What do you do when you’re alone on the edge of a cliff on what’s supposed to be the best day of your life looking out at the sea, which in turn is crashing on the ragged rocks below you and the only light surrounding you is the crescent moon and distant beam from a lighthouse spinning and illuminating the landscape around you, a second of light illuminating reality before it turns its full 360, black again.
Blink and it’s gone.
And at that very moment, standing on the cliff you’re hit with an understanding, a truth, something you’d never really understood before because you never wanted to understand – and that was why some people have a need to stop. Stop the spinning, stop the chaos, the pain, the panic. Life. Just end it.
This is what I did:
I kicked off my flip flops, ran down the wooden steps as if my life depended on it, and it did – and ran back into the luxury caravan my beautiful new husband had booked for us to spend our first few nights as a married couple in. I unceremoniously flung myself on to the bed next to his snoozy, slightly inebriated soul, and he lifted his arm so I could nestle in the safe place – safe but full of fear.
“Are you OK babe?” he asked sleepily.
“No.” I cried. My snotty tears wrapped my face and settled into my now dishevelled and unwinding wedding hair.
“Want to talk?.”
“Yes.” I sobbed.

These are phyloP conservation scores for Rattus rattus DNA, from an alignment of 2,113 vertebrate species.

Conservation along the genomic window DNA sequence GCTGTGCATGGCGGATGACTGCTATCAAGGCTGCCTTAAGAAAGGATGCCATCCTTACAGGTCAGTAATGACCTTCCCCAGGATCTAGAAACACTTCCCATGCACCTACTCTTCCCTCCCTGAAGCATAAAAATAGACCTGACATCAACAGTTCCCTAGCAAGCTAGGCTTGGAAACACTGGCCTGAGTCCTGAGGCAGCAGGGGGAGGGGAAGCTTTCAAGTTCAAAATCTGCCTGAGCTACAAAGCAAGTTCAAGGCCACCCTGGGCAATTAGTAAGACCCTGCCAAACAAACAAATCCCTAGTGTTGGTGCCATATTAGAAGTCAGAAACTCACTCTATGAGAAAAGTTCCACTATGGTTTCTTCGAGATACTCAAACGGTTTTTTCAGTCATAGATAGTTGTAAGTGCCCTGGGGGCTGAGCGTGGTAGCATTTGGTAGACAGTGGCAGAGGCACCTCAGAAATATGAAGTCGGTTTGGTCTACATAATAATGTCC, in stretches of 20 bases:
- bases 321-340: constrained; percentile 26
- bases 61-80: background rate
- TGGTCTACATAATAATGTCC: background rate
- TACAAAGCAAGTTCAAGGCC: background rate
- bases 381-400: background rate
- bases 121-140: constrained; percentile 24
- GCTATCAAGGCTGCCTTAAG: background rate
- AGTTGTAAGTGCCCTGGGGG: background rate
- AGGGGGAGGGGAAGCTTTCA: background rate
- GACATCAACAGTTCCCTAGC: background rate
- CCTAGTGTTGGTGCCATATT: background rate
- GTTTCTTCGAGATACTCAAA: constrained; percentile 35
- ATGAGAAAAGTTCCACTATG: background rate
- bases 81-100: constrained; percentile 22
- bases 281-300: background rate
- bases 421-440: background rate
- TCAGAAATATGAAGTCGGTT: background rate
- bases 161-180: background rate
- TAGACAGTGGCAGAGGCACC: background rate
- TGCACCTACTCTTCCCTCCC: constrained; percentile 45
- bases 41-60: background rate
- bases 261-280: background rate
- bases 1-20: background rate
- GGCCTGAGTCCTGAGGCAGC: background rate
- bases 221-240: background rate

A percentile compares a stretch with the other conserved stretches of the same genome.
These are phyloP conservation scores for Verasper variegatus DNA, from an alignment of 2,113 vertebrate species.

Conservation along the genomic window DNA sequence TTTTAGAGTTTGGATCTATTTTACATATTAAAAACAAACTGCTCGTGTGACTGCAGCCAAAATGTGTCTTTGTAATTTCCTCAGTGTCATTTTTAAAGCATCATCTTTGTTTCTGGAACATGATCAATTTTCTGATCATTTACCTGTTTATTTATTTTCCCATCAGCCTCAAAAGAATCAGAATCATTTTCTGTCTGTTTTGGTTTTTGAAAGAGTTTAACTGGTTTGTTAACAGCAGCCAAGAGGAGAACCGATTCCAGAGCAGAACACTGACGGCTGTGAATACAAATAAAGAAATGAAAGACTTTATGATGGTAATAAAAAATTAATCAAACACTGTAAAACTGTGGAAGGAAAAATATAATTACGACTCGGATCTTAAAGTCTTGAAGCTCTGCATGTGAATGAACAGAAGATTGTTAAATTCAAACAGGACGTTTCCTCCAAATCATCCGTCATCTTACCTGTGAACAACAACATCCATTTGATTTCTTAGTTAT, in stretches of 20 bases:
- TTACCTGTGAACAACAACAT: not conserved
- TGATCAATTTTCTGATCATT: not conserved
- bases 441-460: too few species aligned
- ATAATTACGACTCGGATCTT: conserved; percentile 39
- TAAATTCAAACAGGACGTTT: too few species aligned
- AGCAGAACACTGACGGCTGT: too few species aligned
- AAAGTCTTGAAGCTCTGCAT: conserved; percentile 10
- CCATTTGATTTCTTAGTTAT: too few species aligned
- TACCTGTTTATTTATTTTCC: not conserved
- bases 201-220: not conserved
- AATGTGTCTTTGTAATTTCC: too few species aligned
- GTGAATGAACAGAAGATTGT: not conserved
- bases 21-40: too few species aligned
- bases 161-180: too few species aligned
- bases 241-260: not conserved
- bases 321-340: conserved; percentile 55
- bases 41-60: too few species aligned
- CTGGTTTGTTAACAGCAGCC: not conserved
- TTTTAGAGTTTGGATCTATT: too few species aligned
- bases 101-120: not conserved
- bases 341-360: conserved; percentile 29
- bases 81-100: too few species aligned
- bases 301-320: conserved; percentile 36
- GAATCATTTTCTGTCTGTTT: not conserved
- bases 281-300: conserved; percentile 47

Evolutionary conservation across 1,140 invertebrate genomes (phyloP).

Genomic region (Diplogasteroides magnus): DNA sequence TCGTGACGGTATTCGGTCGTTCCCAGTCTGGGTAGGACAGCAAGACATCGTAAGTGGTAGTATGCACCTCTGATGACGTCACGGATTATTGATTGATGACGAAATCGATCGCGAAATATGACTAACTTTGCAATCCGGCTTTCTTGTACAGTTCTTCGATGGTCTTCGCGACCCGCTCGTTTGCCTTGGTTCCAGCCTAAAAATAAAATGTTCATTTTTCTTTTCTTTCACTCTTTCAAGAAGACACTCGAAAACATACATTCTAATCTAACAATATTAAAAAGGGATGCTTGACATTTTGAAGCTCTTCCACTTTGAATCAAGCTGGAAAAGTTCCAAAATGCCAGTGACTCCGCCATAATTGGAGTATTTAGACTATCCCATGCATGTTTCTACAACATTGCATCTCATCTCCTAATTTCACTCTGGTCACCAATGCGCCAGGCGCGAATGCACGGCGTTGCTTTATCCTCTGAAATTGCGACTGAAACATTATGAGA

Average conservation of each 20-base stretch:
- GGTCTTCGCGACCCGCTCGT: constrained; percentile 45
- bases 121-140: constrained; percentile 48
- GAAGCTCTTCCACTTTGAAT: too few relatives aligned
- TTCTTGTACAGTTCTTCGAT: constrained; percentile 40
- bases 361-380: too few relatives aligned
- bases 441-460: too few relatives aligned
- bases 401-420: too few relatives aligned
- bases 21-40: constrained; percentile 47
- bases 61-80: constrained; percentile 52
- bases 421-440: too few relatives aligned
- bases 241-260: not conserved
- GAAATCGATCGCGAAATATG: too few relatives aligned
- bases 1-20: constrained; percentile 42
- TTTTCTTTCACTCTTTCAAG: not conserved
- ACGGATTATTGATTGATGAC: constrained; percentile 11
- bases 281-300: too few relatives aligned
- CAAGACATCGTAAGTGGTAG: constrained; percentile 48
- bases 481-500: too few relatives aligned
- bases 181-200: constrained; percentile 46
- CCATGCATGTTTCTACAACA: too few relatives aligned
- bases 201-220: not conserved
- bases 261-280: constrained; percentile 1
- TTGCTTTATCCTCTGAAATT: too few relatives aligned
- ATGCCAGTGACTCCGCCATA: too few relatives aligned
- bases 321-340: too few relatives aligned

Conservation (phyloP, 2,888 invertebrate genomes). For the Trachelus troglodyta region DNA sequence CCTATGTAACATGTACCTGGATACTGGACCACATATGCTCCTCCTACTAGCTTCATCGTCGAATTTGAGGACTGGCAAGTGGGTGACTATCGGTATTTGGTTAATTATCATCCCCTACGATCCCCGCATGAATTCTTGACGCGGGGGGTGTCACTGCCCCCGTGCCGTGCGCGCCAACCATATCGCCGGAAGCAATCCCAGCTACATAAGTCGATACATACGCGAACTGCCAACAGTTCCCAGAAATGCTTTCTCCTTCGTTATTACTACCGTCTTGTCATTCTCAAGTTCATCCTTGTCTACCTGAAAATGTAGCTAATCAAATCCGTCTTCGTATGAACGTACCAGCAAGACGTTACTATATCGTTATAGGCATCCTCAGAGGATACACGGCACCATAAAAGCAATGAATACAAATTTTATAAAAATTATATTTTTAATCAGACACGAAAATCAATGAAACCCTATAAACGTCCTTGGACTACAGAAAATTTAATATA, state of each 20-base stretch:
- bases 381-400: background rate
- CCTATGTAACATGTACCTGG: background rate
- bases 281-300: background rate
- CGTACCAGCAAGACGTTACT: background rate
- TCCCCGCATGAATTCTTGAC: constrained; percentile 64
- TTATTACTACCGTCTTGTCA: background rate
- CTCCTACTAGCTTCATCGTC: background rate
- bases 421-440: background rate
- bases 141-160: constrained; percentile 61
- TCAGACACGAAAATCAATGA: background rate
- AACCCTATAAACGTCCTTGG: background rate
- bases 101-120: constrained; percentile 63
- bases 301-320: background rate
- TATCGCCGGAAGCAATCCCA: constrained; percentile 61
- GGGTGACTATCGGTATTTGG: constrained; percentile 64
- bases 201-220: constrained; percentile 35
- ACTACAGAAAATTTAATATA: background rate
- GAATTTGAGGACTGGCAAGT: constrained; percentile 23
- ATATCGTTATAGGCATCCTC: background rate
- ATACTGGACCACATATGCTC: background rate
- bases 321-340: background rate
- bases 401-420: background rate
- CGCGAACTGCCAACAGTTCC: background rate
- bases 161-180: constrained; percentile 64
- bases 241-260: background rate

Now most new husbands certainly don’t expect to spend their wedding night talking – or walking half-drunk along a deserted, pitch black, unmade road with their new bride who’s clearly unstable and not because of the several triple jack daniels she necked at the reception, but because the demon that is anxiety has taken its grip…again. No new groom wants to flip-flop miles and miles when there’s a perfectly wonderful luxury king size bed waiting in the perfectly luxurious caravan he’s spend a month’s wages on to spend this very special night, whilst she walks off her inexplicable and entirely unwarranted panic attack, which will in turn, eventually, ease the unbearable at times, physical pain she feels all day every day. No, most new grooms want to be doing what grooms do on their wedding night.
But my husband had already been with me for 12 years. He knew the story well. He had lived and breathed it with me for all those years. Sometimes he watched in horror how the panic would grip me and turn me inside out, trying desperately to help but not having the answers. He’d reach out to me, hold me, whilst I, like a deer in headlights shook and reeled from an unknown yet really real fear. He would laugh with me, walk with me, shout with me, sing with me, dance with me – whatever I needed to get through that moment of sheer horror, through the crazy and indescribable terror into a moment, a precious moment, when the fear didn’t grip me, and then he’d celebrate me and cheer me and feel all of the joy with me.
My husband, it should be noted if you hadn’t already worked out, isn’t any normal husband – he’s an uber Husband and I thank all the known gods for him every single day.
That moment on the cliff was my turning point – my lowest point. Whilst I stood there overlooking the sea, hearing the soft lulled snores of my man float from the caravan, I’d reached rock bottom. There was no rhyme and certainly no reason for me to feel the way I felt. I’d just married my man for goodness sake. I’d had a wedding day many people would dream of. I had the fairytale and every single person I loved and who loved me was there and I had been spoiled rotten – so, why the hell would I be having such a horrific lightbulb moment in the middle of the night as to the reasons a person might kill themselves. Why I might kill myself?